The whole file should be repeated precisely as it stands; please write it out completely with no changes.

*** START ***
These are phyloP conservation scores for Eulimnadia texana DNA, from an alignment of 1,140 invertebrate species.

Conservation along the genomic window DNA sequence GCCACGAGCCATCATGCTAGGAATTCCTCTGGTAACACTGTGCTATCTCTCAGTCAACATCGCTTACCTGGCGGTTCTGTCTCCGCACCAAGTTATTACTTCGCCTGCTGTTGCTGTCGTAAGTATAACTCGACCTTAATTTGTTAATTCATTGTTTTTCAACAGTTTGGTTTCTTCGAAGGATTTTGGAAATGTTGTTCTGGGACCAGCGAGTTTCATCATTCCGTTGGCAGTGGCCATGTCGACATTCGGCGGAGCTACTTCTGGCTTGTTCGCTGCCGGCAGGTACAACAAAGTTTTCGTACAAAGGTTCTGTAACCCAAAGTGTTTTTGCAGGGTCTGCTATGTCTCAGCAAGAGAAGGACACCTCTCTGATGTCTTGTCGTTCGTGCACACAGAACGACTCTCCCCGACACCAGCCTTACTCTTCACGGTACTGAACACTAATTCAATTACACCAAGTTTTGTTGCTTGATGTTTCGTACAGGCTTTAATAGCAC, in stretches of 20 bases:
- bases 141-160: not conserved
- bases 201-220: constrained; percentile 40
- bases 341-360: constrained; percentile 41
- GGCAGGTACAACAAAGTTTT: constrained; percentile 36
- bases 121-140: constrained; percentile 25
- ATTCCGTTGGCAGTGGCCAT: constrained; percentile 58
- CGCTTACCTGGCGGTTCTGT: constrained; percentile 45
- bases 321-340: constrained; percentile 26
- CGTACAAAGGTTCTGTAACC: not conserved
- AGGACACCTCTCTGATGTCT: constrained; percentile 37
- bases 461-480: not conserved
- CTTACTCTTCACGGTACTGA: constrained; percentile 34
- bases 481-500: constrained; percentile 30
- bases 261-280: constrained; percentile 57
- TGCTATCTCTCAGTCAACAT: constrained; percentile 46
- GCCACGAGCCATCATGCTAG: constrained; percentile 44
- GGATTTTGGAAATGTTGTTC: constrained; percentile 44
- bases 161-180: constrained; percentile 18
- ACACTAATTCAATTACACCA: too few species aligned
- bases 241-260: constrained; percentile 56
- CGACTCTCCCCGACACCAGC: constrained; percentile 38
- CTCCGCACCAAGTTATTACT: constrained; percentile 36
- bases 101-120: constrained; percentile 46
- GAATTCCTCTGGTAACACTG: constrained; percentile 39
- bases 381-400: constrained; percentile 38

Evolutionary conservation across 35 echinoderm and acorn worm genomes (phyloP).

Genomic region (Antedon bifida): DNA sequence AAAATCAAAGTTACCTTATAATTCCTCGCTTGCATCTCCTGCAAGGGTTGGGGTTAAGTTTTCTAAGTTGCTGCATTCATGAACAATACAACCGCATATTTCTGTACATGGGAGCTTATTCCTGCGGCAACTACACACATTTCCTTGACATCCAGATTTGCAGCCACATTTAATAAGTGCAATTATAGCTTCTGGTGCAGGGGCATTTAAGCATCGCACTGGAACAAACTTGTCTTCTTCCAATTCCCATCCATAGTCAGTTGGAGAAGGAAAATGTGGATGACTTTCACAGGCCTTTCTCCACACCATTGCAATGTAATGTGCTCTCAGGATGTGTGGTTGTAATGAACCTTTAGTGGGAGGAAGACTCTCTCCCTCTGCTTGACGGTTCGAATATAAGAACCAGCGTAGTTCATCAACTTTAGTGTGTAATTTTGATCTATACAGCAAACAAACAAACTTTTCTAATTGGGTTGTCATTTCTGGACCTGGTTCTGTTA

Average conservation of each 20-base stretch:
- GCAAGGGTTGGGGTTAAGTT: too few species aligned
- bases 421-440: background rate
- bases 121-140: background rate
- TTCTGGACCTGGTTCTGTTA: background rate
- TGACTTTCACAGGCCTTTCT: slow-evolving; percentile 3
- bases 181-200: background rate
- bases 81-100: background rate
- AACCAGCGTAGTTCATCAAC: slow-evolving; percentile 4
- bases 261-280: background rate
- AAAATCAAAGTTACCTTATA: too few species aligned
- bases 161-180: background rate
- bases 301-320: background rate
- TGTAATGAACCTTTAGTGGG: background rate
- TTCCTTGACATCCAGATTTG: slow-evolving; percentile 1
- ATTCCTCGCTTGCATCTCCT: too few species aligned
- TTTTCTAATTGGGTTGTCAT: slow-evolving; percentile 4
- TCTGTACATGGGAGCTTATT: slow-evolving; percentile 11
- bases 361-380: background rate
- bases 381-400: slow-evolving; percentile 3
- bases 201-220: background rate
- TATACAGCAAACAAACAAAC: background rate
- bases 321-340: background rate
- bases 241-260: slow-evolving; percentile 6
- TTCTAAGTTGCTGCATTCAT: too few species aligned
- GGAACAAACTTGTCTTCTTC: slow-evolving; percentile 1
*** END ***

These are phyloP conservation scores for Eulimnadia texana DNA, from an alignment of 1,140 invertebrate species.

Conservation along the genomic window DNA sequence GCCACGAGCCATCATGCTAGGAATTCCTCTGGTAACACTGTGCTATCTCTCAGTCAACATCGCTTACCTGGCGGTTCTGTCTCCGCACCAAGTTATTACTTCGCCTGCTGTTGCTGTCGTAAGTATAACTCGACCTTAATTTGTTAATTCATTGTTTTTCAACAGTTTGGTTTCTTCGAAGGATTTTGGAAATGTTGTTCTGGGACCAGCGAGTTTCATCATTCCGTTGGCAGTGGCCATGTCGACATTCGGCGGAGCTACTTCTGGCTTGTTCGCTGCCGGCAGGTACAACAAAGTTTTCGTACAAAGGTTCTGTAACCCAAAGTGTTTTTGCAGGGTCTGCTATGTCTCAGCAAGAGAAGGACACCTCTCTGATGTCTTGTCGTTCGTGCACACAGAACGACTCTCCCCGACACCAGCCTTACTCTTCACGGTACTGAACACTAATTCAATTACACCAAGTTTTGTTGCTTGATGTTTCGTACAGGCTTTAATAGCAC, in stretches of 20 bases:
- bases 141-160: not conserved
- bases 201-220: constrained; percentile 40
- bases 341-360: constrained; percentile 41
- GGCAGGTACAACAAAGTTTT: constrained; percentile 36
- bases 121-140: constrained; percentile 25
- ATTCCGTTGGCAGTGGCCAT: constrained; percentile 58
- CGCTTACCTGGCGGTTCTGT: constrained; percentile 45
- bases 321-340: constrained; percentile 26
- CGTACAAAGGTTCTGTAACC: not conserved
- AGGACACCTCTCTGATGTCT: constrained; percentile 37
- bases 461-480: not conserved
- CTTACTCTTCACGGTACTGA: constrained; percentile 34
- bases 481-500: constrained; percentile 30
- bases 261-280: constrained; percentile 57
- TGCTATCTCTCAGTCAACAT: constrained; percentile 46
- GCCACGAGCCATCATGCTAG: constrained; percentile 44
- GGATTTTGGAAATGTTGTTC: constrained; percentile 44
- bases 161-180: constrained; percentile 18
- ACACTAATTCAATTACACCA: too few species aligned
- bases 241-260: constrained; percentile 56
- CGACTCTCCCCGACACCAGC: constrained; percentile 38
- CTCCGCACCAAGTTATTACT: constrained; percentile 36
- bases 101-120: constrained; percentile 46
- GAATTCCTCTGGTAACACTG: constrained; percentile 39
- bases 381-400: constrained; percentile 38

Evolutionary conservation across 35 echinoderm and acorn worm genomes (phyloP).

Genomic region (Antedon bifida): DNA sequence AAAATCAAAGTTACCTTATAATTCCTCGCTTGCATCTCCTGCAAGGGTTGGGGTTAAGTTTTCTAAGTTGCTGCATTCATGAACAATACAACCGCATATTTCTGTACATGGGAGCTTATTCCTGCGGCAACTACACACATTTCCTTGACATCCAGATTTGCAGCCACATTTAATAAGTGCAATTATAGCTTCTGGTGCAGGGGCATTTAAGCATCGCACTGGAACAAACTTGTCTTCTTCCAATTCCCATCCATAGTCAGTTGGAGAAGGAAAATGTGGATGACTTTCACAGGCCTTTCTCCACACCATTGCAATGTAATGTGCTCTCAGGATGTGTGGTTGTAATGAACCTTTAGTGGGAGGAAGACTCTCTCCCTCTGCTTGACGGTTCGAATATAAGAACCAGCGTAGTTCATCAACTTTAGTGTGTAATTTTGATCTATACAGCAAACAAACAAACTTTTCTAATTGGGTTGTCATTTCTGGACCTGGTTCTGTTA

Average conservation of each 20-base stretch:
- GCAAGGGTTGGGGTTAAGTT: too few species aligned
- bases 421-440: background rate
- bases 121-140: background rate
- TTCTGGACCTGGTTCTGTTA: background rate
- TGACTTTCACAGGCCTTTCT: slow-evolving; percentile 3
- bases 181-200: background rate
- bases 81-100: background rate
- AACCAGCGTAGTTCATCAAC: slow-evolving; percentile 4
- bases 261-280: background rate
- AAAATCAAAGTTACCTTATA: too few species aligned
- bases 161-180: background rate
- bases 301-320: background rate
- TGTAATGAACCTTTAGTGGG: background rate
- TTCCTTGACATCCAGATTTG: slow-evolving; percentile 1
- ATTCCTCGCTTGCATCTCCT: too few species aligned
- TTTTCTAATTGGGTTGTCAT: slow-evolving; percentile 4
- TCTGTACATGGGAGCTTATT: slow-evolving; percentile 11
- bases 361-380: background rate
- bases 381-400: slow-evolving; percentile 3
- bases 201-220: background rate
- TATACAGCAAACAAACAAAC: background rate
- bases 321-340: background rate
- bases 241-260: slow-evolving; percentile 6
- TTCTAAGTTGCTGCATTCAT: too few species aligned
- GGAACAAACTTGTCTTCTTC: slow-evolving; percentile 1